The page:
Fatigue Risk Management: Assessing and Ranking the Factors Affecting the Degree of Fatigue and Sleepiness of Heavy-Vehicle Drivers Using TOPSIS and Statistical Analyses

Abstract

This descriptive–analytic study identified the factors affecting the degree of fatigue and sleepiness of heavy-vehicle drivers, assessed their effects, and ranked them according to extent of influence by using statistical analysis and the technique for order of preference by similarity to ideal solution (TOPSIS). Data were collected through interviews guided by a questionnaire, through which three main categories of factors that contribute to crashes caused by fatigue and sleepiness were discussed. These categories are (I) human, (II) road and environmental conditions, and (III) vehicle-related factors. The results showed that human and road and environmental conditions exert the strongest and weakest effects, respectively. The statistical and TOPSIS results revealed that the first four factors that exert the strongest effects are inappropriate behaviors of passengers and goods owners, non-standard roads, inappropriate behaviors of police, and economic problems of heavy-vehicle drivers.

This is a preview of subscription content, log in to check access.

Fig. 1
Fig. 2
Fig. 3
Fig. 4
Fig. 5
Fig. 6
Fig. 7

Notes

  1. 1.

    Reliability is defined as the extent to which a questionnaire produces the same results on repeated trials. That is, it refers to the stability or consistency of scores over time or across raters. Questionnaire reliability is most commonly measured using Cronbach’s alpha, whose theoretical value varies from 0 to 1. Higher alpha values (≥ 0.7) are more desirable.

  2. 2.

    Validity is defined as the extent to which a questionnaire measures what it purports to measure. Factor analysis is a statistical procedure used to identify a small number of factors that can be used to represent relationships among a set of interrelated variables.

  3. 3.

    The KMO measure determines the sampling adequacy that is used to compare the magnitudes of observed correlation coefficients in relation to the magnitudes of partial correlation coefficients. Sampling adequacy can be interpreted as follows: 0.90 = marvelous, 0.80 = meritorious, 0.70 = middling, 0.60 = mediocre, 0.50 = miserable.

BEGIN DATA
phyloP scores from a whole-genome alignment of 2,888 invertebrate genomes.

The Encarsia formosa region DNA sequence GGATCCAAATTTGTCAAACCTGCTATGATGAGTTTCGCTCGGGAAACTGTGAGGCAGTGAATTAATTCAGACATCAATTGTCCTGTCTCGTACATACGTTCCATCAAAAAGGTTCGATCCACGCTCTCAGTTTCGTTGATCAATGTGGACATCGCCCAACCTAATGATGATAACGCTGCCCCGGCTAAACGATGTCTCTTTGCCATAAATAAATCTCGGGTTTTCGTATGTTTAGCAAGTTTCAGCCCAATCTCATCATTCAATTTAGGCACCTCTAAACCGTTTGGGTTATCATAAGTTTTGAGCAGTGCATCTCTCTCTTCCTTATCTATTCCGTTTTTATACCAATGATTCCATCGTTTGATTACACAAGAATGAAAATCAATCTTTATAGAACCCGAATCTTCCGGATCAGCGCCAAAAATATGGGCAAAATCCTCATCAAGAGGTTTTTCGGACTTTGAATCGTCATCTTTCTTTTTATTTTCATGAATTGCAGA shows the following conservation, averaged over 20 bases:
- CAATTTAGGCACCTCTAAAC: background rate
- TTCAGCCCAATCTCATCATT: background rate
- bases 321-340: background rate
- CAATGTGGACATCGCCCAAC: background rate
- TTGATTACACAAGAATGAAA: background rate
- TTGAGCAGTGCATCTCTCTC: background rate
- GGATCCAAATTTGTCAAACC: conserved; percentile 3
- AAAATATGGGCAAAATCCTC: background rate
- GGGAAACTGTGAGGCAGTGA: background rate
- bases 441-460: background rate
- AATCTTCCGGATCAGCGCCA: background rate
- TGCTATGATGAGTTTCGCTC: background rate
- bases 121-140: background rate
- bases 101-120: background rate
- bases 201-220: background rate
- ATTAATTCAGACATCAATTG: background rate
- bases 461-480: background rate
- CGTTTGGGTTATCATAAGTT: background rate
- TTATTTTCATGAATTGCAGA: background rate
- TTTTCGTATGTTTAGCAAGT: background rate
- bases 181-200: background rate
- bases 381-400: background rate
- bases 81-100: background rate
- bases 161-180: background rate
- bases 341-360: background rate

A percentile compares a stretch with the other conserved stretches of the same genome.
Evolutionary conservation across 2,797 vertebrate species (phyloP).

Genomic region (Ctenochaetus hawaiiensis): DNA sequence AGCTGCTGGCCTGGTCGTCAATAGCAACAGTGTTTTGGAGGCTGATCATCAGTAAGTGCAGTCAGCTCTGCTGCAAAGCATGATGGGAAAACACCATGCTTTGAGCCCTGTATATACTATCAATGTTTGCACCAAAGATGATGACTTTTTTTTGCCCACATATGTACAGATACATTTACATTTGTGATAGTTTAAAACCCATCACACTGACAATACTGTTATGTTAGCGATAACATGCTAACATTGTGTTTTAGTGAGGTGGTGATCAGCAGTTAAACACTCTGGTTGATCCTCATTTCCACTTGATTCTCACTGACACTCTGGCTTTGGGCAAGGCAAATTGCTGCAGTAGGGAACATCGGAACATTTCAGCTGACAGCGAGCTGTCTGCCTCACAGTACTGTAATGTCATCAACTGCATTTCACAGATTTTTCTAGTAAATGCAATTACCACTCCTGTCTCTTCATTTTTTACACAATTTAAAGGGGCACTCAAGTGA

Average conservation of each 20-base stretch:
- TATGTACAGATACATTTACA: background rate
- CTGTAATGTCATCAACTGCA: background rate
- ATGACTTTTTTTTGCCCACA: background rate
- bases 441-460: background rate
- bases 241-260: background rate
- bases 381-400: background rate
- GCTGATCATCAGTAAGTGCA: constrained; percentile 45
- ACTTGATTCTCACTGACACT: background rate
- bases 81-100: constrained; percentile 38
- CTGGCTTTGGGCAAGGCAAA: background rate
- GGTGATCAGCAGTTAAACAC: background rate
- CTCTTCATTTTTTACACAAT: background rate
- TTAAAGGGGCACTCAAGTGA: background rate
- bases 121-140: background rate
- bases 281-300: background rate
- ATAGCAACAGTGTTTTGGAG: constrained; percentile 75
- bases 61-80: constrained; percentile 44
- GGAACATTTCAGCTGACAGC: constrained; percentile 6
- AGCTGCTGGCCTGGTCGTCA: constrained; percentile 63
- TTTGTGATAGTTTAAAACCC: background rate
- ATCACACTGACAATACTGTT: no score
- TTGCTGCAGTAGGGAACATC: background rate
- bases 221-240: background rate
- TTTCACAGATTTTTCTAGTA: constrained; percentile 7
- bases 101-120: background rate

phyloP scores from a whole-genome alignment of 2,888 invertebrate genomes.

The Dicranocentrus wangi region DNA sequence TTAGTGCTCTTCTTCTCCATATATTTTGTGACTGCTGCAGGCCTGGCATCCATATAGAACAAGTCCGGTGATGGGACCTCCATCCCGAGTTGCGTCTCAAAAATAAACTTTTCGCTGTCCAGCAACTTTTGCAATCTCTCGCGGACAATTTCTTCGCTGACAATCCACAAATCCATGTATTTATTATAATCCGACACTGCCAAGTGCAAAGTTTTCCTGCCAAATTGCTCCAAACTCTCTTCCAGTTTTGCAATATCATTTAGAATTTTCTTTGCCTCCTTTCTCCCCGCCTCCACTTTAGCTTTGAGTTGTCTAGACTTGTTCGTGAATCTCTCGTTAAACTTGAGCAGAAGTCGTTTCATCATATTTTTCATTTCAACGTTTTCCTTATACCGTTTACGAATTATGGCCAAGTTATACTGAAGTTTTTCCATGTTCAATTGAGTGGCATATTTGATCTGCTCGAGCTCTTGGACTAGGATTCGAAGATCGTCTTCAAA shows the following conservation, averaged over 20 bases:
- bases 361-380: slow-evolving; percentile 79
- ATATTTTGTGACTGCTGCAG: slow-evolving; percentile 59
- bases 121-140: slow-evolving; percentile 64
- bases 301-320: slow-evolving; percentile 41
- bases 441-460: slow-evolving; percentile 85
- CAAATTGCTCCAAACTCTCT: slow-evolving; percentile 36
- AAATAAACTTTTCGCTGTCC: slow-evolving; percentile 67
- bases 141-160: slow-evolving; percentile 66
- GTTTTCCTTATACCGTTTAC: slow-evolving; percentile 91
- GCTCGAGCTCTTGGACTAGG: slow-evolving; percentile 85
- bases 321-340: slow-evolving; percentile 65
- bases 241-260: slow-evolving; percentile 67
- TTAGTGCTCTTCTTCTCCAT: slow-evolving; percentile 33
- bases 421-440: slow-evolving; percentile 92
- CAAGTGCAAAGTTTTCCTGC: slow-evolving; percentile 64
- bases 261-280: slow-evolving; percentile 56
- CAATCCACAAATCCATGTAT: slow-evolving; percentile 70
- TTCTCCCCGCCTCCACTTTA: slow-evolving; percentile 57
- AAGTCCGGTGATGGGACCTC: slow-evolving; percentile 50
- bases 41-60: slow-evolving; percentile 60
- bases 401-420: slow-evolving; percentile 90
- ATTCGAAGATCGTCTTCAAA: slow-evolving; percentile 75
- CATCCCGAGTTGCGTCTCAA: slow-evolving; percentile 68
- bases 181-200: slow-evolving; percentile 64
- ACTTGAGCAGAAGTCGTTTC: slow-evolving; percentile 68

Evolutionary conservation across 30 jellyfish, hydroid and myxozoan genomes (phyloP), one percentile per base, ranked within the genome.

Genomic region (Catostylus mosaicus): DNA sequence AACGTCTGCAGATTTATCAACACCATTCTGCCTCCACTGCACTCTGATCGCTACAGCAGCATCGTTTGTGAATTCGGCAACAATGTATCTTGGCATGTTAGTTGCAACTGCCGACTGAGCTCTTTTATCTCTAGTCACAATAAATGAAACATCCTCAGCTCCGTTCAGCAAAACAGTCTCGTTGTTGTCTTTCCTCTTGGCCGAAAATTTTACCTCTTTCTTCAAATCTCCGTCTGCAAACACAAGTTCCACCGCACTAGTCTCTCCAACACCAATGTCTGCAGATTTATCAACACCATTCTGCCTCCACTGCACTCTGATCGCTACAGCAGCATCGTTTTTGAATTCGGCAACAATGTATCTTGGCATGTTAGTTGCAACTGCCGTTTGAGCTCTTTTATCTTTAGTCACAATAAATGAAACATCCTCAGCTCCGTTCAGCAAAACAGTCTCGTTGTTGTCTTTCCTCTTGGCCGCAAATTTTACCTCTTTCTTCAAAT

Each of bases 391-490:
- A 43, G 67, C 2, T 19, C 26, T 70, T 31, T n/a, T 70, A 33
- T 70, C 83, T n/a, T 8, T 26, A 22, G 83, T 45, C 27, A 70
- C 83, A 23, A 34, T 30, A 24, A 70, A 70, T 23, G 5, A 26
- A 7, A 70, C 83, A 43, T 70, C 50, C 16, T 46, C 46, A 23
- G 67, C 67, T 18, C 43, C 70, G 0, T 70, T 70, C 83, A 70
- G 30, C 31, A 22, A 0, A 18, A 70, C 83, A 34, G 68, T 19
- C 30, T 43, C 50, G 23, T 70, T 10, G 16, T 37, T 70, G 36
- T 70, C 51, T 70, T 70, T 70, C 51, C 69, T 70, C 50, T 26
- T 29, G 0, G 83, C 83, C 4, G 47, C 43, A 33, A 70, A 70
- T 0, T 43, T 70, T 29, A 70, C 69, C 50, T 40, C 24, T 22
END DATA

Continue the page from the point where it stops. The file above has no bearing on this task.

4. 4.

    Bartlett’s test of sphericity tests the hypothesis that the correlation matrix is an identity matrix; that is, all diagonal elements are 1, and all off-diagonal elements are 0. If the significance value of this test is less than our alpha level (< 0.05), then the null hypothesis (i.e., The population matrix is not an identity matrix.) can be rejected.

References

  1. Balkin TJ, Horrey WJ, Graeber RC, Czeisler CA, Dinges DF (2011) The challenges and opportunities of technological approaches to fatigue management. Accid Anal Prev 43:565–572

    Article  Google Scholar 

  2. Chen GX, Fang Y, Guo F, Hanowski RJ (2016) The influence of daily sleep patterns of commercial truck drivers on driving performance. Accid Anal Prev 91:55–63

    Article  Google Scholar 

  3. Connor J, Norton R, Ameratunga S, Robinson E, Civil I, Dunn R, Jackson R (2002) Driver sleepiness and risk of serious injury to car occupants: population based case control study. BMJ 324:1125

    Article  Google Scholar 

  4. Davidvic J, Pesic D, Antic B (2018) Professional drivers’ fatigue as a problem of the modern era. Transp Res Part F Traffic Psychol Behav 55:199–209

    Article  Google Scholar 

  5. Dawson D, Noy YI, Harma M, Kerstedt T, Belenky G (2011) Modelling fatigue and the use of fatigue models in work settings. Accid Anal Prev 43:549–564

    Article  Google Scholar